Behind The Firewall: Greg Garcia, the recently appointed assistant secretary for cybersecurity and telecommunications at the Department of Homeland Security, made his
Garcia wisely appealed to the security professionals and vendor reps in the audience by saying that the government needs the help of the private sector to make the Internet more secure and that information sharing is vital to the success of this effort. He specifically asked companies to join the ISACs (Information Sharing and Analysis Centers) in their industries in order to help the government gather more data on attacks, intrusions and other common problems. Garcia also made a point of saying that he wants to work with other federal agencies to develop government-wide security policies as an example for the private sector.
All of this makes perfect sense. And it made perfect sense in 2002 when it was initially put forth in the National Strategy to Secure Cyberspace, the massive document that has hung like an albatross around the neck of every successor to Clarke, who spearheaded its creation. President Bush himself wrote in a letter that accompanies the national strategy that he believes public-private partnerships are vital to the success of the plan. "The cornerstone of America's cyberspace security strategy is and will remain a public-private partnership. The federal government invites the creation of, and participation in, public-private partnerships to implement this strategy. Only by acting together can we build a more secure future in cyberspace," Bush wrote.
In fact, very few of the provisions in the strategy have been implemented in any meaningful way, and every man who has followed Clarke has ended up leaving in frustration over the government's seeming indifference to information security issues. Publicly, they all parrot the company line that cybersecurity is a top priority and they need the private sector's help to accomplish their mission. But privately, these men say that it doesn't matter how much support they get from the private sector because information security is so far down the list of priorities in Washington that it's a non-factor.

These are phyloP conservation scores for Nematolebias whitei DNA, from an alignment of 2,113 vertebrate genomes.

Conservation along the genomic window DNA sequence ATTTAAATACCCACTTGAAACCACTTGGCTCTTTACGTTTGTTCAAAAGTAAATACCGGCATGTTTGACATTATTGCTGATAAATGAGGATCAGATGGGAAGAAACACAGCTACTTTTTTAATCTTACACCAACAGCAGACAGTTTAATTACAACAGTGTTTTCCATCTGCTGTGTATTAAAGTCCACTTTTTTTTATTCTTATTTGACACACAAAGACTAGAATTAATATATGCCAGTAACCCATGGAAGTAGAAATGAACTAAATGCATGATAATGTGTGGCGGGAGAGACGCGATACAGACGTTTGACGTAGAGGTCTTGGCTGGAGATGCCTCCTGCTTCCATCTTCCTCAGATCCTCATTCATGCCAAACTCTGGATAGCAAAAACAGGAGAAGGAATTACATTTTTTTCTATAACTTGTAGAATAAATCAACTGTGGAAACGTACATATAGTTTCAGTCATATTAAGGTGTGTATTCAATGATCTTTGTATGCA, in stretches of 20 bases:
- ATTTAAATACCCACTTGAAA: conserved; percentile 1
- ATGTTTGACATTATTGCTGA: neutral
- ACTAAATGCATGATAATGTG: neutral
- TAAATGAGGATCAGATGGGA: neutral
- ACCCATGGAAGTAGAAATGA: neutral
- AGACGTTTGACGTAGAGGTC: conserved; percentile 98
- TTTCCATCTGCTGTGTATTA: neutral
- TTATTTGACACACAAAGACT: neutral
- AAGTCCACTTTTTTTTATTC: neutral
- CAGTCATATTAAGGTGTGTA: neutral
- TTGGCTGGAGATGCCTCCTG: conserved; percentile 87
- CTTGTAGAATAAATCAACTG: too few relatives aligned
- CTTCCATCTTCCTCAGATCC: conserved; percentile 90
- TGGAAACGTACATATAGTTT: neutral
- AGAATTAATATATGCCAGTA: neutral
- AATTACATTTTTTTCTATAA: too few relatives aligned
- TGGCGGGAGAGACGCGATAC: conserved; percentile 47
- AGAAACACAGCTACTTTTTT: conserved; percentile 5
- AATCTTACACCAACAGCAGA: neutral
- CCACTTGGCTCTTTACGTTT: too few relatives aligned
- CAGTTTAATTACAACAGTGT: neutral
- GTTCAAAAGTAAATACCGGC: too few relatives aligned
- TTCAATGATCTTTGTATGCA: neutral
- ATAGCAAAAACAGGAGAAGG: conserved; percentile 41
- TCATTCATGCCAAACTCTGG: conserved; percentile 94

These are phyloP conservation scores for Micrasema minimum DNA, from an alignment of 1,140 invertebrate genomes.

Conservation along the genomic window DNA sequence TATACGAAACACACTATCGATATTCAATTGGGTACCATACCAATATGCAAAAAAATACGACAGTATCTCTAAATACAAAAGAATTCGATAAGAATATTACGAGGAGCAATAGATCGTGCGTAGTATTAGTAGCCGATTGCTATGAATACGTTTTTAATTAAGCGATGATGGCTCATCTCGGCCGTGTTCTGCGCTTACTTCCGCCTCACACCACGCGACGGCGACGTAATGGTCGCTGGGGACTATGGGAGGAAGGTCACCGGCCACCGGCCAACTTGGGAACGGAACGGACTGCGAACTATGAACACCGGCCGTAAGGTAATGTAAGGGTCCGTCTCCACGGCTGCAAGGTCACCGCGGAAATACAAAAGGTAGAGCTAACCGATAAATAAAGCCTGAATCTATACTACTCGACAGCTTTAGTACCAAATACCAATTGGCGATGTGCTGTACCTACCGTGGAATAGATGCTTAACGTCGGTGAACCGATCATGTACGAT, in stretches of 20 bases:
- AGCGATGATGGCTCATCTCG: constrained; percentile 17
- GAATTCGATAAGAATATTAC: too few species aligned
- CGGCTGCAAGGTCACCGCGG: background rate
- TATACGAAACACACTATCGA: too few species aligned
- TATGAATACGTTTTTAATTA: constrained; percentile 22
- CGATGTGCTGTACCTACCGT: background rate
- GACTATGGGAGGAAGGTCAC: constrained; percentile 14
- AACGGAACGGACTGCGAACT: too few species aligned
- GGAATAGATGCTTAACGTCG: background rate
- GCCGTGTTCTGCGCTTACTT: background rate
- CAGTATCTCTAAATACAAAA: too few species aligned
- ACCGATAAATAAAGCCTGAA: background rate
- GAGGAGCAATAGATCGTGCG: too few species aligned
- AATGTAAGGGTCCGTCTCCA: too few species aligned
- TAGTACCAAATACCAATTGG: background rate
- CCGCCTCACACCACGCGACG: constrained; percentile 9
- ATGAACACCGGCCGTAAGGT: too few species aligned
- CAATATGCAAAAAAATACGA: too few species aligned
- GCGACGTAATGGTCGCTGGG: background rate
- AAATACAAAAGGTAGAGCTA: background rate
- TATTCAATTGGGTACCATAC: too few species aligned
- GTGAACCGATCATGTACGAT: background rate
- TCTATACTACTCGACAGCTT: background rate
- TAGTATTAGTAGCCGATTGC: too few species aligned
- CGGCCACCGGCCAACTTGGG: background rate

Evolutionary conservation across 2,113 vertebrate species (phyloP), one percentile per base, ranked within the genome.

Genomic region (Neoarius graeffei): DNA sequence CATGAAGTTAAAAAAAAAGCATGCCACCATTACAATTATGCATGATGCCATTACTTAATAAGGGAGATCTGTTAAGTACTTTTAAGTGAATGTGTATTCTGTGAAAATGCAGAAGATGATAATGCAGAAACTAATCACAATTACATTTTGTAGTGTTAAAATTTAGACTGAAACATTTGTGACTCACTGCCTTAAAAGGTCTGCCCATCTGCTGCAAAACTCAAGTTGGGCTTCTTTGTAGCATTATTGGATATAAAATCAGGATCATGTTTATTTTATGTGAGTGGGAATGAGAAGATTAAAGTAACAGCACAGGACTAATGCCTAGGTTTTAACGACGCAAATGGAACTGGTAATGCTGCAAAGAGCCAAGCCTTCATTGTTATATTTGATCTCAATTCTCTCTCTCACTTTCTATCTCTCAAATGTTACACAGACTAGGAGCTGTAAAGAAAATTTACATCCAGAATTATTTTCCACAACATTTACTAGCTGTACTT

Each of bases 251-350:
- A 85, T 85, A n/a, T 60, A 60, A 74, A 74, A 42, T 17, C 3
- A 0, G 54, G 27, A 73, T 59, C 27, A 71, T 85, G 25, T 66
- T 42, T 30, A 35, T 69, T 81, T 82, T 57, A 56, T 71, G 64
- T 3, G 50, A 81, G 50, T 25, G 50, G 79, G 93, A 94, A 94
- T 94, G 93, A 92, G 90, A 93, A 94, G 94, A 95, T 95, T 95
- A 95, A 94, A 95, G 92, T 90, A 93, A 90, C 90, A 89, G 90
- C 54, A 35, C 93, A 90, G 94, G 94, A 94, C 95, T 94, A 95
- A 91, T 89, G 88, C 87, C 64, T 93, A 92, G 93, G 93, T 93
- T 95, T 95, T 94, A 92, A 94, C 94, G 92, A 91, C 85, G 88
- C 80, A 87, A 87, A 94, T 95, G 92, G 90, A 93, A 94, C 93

Partnership efforts have come and gone, but few have had any real success. Several of the ISACs have regularly scheduled status calls with DHS officials, but private sector executives involved in those meetings say that little comes of them, aside from requests from DHS for more meetings and more data. So there's not a lot of actual sharing going on.
It's hard to see how any of this will change anytime soon, either. But Garcia may have a better shot than any of his predecessors. He's known in the security community through his work at the Information Technology Association of America and National Cyber Security Partnership, but he's not a career techie. He's a policy-maker who once worked for the House Committee on Science, and as such knows his way around the corridors of power in Washington. And that kind of insider's knowledge is just what's needed to get things moving.
But the clock is ticking. The Bush administration's eight-year roller coaster ride ends in a little less than two years, and whoever occupies the Oval Office next is likely to put his own team in place at DHS. So time is running short for meaningful action. No time like the present to get started.